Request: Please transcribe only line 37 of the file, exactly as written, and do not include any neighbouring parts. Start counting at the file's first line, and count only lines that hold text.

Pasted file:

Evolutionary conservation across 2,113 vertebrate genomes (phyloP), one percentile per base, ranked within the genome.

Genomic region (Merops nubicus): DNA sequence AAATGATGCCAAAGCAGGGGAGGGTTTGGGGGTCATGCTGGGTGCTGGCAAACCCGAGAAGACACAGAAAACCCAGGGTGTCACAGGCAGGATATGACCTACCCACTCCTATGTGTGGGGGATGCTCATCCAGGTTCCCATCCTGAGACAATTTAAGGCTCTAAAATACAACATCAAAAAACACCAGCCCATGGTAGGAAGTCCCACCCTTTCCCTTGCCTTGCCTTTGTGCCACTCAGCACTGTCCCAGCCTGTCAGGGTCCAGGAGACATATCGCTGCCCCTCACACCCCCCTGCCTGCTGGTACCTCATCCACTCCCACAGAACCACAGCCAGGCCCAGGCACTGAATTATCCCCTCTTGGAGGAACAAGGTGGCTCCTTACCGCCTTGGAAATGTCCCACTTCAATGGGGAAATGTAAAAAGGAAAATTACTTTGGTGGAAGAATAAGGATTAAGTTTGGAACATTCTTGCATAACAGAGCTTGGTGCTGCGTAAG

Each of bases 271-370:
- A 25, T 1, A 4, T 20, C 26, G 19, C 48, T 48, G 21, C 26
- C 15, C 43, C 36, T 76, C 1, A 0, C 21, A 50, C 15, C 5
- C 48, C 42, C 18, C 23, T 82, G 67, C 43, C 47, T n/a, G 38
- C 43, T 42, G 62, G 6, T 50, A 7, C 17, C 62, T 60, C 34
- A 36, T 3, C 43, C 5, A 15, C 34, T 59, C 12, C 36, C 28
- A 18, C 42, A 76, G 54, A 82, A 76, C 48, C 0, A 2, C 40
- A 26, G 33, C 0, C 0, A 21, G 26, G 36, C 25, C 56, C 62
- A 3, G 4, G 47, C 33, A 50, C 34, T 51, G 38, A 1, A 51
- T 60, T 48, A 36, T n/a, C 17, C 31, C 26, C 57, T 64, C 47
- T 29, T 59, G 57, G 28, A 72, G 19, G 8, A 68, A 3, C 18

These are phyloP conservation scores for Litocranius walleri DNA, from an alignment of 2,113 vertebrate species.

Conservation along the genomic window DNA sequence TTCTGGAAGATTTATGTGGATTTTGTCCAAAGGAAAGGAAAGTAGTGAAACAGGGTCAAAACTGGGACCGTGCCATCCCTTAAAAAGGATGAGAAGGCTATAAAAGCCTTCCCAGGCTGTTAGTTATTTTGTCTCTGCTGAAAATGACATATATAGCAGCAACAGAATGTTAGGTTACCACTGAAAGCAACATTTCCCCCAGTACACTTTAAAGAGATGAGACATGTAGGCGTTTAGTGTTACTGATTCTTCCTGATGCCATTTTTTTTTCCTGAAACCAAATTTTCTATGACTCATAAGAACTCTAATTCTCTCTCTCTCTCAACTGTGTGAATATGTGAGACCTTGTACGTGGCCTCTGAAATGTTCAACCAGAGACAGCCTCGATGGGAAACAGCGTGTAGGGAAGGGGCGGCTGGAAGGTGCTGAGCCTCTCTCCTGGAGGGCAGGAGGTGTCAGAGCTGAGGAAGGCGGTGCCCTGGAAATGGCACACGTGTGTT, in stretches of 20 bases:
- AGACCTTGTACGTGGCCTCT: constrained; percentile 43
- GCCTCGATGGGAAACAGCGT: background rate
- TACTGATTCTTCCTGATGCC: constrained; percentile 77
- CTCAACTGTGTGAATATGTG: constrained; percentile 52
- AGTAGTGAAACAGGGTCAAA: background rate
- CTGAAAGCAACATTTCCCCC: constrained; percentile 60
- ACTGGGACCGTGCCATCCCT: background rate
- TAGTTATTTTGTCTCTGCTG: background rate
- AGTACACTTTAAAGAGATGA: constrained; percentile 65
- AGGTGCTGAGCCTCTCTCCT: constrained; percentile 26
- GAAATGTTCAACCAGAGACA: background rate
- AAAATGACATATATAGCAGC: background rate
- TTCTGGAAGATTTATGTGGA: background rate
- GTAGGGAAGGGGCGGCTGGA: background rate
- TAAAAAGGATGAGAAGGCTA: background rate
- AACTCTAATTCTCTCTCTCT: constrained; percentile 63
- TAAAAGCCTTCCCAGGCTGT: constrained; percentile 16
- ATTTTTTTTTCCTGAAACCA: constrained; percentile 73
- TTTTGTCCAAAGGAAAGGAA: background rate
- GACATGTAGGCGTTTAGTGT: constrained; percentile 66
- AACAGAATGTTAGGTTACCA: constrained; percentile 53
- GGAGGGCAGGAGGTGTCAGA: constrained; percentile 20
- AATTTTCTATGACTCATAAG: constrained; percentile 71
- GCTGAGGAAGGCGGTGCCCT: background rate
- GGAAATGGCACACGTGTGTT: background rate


- GGAGGGCAGGAGGTGTCAGA: constrained; percentile 20